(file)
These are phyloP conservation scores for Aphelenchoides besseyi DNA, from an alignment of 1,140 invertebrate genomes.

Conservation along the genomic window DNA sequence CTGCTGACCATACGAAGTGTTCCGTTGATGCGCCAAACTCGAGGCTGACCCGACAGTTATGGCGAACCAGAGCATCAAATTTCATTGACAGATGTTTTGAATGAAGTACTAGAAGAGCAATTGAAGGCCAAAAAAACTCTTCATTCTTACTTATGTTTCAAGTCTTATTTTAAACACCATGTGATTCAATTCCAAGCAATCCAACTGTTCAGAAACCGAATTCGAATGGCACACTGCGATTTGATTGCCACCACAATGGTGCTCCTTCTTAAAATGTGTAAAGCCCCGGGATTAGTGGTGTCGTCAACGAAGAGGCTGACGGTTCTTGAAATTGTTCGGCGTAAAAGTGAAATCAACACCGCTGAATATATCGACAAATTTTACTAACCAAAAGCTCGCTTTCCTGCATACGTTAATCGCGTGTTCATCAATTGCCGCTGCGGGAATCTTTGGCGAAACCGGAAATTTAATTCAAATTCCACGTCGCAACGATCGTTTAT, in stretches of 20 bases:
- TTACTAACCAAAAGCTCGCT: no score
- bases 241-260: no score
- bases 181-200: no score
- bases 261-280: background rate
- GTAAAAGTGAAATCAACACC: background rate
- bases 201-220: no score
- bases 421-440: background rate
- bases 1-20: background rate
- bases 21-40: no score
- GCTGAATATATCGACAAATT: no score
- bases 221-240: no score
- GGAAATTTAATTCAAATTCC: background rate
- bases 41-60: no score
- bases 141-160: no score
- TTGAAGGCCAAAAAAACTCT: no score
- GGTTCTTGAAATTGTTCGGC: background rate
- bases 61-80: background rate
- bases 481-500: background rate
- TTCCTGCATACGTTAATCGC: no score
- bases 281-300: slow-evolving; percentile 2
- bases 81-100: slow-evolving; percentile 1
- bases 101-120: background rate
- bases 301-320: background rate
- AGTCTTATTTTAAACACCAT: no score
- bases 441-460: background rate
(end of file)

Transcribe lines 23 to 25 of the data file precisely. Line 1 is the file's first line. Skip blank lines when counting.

- bases 81-100: slow-evolving; percentile 1
- bases 101-120: background rate
- bases 301-320: background rate